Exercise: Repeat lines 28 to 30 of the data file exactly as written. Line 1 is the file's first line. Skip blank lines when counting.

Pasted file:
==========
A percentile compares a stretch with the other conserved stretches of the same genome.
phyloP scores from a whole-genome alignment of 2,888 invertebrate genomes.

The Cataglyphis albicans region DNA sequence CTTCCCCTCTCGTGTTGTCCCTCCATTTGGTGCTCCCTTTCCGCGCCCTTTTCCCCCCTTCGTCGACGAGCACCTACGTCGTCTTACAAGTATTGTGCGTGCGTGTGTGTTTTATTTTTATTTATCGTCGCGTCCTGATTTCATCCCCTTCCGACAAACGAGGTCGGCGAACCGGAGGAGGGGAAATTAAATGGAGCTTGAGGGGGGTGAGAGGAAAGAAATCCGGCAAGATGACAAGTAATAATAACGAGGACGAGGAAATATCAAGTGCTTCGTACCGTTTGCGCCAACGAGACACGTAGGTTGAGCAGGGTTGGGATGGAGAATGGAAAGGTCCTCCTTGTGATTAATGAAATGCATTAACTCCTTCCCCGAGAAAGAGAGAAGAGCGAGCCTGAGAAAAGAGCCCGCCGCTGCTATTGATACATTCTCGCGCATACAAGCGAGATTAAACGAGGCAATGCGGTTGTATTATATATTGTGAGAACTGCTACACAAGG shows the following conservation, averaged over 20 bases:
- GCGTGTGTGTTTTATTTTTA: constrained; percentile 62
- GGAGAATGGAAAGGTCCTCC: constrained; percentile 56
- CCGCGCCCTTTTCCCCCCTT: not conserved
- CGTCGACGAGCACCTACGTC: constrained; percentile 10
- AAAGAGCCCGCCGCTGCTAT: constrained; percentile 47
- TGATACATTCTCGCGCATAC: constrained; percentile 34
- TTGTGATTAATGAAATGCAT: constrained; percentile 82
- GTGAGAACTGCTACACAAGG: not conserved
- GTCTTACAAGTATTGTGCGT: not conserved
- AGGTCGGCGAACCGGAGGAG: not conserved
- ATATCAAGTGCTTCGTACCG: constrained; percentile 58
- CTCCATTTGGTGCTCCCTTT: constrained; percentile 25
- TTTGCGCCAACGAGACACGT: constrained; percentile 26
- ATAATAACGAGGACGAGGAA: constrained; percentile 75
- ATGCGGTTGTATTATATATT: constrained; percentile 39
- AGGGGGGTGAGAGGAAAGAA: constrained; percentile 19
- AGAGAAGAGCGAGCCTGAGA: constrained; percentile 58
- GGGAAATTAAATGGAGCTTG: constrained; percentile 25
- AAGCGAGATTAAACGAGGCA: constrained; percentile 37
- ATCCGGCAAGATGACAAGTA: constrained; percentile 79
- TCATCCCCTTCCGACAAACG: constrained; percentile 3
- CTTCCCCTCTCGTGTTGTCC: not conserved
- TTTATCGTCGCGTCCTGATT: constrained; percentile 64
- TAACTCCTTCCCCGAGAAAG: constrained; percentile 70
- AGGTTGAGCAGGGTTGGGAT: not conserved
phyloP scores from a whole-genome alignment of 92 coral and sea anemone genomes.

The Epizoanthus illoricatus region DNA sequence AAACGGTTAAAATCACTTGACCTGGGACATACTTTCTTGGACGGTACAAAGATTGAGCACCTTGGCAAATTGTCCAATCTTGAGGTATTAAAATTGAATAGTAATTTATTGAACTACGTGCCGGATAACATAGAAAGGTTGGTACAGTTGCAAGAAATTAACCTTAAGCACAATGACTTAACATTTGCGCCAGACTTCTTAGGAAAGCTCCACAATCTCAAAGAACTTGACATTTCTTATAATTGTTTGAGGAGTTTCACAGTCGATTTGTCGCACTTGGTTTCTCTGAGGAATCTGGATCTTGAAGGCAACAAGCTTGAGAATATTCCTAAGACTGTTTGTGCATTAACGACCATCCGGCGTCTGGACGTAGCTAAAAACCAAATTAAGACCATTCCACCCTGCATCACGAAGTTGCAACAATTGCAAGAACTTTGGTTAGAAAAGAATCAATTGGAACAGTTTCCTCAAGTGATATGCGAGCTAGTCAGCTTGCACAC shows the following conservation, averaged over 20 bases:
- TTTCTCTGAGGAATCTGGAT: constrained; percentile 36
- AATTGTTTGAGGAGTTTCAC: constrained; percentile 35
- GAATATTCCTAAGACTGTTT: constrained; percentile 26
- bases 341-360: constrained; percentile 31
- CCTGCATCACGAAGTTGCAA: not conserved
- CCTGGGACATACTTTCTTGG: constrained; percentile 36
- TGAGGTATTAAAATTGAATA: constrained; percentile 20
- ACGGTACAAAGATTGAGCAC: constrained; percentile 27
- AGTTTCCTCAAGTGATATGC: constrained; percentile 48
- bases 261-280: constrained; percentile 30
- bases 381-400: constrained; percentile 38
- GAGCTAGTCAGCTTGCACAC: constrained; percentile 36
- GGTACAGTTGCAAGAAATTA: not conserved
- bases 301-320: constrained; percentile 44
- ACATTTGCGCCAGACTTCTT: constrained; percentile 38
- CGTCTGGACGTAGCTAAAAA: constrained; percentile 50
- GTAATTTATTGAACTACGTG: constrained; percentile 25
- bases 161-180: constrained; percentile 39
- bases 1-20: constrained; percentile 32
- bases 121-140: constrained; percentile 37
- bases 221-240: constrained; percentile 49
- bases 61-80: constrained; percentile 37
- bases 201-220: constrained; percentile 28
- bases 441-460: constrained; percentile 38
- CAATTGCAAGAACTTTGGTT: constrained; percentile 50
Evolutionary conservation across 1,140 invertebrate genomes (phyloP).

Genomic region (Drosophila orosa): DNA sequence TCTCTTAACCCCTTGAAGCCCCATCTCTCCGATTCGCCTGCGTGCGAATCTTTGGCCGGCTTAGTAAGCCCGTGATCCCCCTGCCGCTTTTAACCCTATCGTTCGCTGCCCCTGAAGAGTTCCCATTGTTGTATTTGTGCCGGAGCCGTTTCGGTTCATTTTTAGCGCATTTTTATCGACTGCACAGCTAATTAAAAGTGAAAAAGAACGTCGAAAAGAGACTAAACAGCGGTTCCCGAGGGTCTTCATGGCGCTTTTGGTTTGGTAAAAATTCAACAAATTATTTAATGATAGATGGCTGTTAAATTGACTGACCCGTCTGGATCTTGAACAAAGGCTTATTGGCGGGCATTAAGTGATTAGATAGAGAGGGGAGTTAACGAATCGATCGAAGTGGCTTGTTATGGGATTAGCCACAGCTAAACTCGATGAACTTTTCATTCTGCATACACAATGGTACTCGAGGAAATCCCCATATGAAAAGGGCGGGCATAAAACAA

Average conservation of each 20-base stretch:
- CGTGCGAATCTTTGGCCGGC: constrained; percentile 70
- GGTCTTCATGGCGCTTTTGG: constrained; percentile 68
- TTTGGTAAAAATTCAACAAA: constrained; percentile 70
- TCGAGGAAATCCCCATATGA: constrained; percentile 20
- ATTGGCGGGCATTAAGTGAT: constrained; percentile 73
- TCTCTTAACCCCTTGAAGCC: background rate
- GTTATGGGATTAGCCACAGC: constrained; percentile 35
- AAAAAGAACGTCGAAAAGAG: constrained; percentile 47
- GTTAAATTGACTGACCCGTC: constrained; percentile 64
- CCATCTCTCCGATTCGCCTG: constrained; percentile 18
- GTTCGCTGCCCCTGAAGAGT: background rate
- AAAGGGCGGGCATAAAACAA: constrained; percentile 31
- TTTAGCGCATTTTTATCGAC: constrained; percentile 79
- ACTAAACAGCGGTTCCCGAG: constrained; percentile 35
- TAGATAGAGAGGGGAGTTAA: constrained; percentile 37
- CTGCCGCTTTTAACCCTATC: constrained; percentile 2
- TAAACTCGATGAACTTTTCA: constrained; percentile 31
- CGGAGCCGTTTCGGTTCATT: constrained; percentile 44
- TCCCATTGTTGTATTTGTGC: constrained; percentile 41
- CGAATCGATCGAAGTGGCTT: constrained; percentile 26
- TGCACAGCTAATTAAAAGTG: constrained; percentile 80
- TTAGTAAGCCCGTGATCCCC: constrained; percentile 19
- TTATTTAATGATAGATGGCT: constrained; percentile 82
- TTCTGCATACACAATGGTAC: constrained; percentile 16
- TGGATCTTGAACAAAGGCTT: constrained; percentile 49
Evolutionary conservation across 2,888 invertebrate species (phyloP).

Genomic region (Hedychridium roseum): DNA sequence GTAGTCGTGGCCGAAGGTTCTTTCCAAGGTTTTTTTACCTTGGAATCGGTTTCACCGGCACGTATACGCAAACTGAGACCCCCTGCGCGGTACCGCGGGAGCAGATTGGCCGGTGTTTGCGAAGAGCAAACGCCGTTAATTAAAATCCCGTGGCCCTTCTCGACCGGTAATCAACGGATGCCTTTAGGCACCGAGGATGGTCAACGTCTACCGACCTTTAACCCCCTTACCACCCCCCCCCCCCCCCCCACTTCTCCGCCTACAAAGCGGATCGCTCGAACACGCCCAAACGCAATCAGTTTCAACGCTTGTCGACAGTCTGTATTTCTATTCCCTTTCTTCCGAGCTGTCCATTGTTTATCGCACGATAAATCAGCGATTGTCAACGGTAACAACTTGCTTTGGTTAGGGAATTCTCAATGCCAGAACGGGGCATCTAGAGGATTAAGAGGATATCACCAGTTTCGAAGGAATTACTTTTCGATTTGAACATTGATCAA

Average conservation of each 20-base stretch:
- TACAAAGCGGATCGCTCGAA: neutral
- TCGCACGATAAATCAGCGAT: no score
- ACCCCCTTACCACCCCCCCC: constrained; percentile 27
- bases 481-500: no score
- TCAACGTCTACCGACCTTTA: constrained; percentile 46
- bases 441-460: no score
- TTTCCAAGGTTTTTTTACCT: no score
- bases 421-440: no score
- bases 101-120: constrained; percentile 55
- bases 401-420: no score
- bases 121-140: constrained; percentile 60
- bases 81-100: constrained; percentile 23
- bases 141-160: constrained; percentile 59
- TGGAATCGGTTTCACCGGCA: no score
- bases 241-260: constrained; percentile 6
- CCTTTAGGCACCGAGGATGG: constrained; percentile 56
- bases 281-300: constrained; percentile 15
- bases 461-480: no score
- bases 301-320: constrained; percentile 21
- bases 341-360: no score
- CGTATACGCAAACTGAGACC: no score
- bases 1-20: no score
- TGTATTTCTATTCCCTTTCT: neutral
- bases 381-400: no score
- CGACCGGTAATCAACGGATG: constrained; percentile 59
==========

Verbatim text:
- AGGTTGAGCAGGGTTGGGAT: not conserved
phyloP scores from a whole-genome alignment of 92 coral and sea anemone genomes.

The Epizoanthus illoricatus region DNA sequence AAACGGTTAAAATCACTTGACCTGGGACATACTTTCTTGGACGGTACAAAGATTGAGCACCTTGGCAAATTGTCCAATCTTGAGGTATTAAAATTGAATAGTAATTTATTGAACTACGTGCCGGATAACATAGAAAGGTTGGTACAGTTGCAAGAAATTAACCTTAAGCACAATGACTTAACATTTGCGCCAGACTTCTTAGGAAAGCTCCACAATCTCAAAGAACTTGACATTTCTTATAATTGTTTGAGGAGTTTCACAGTCGATTTGTCGCACTTGGTTTCTCTGAGGAATCTGGATCTTGAAGGCAACAAGCTTGAGAATATTCCTAAGACTGTTTGTGCATTAACGACCATCCGGCGTCTGGACGTAGCTAAAAACCAAATTAAGACCATTCCACCCTGCATCACGAAGTTGCAACAATTGCAAGAACTTTGGTTAGAAAAGAATCAATTGGAACAGTTTCCTCAAGTGATATGCGAGCTAGTCAGCTTGCACAC shows the following conservation, averaged over 20 bases: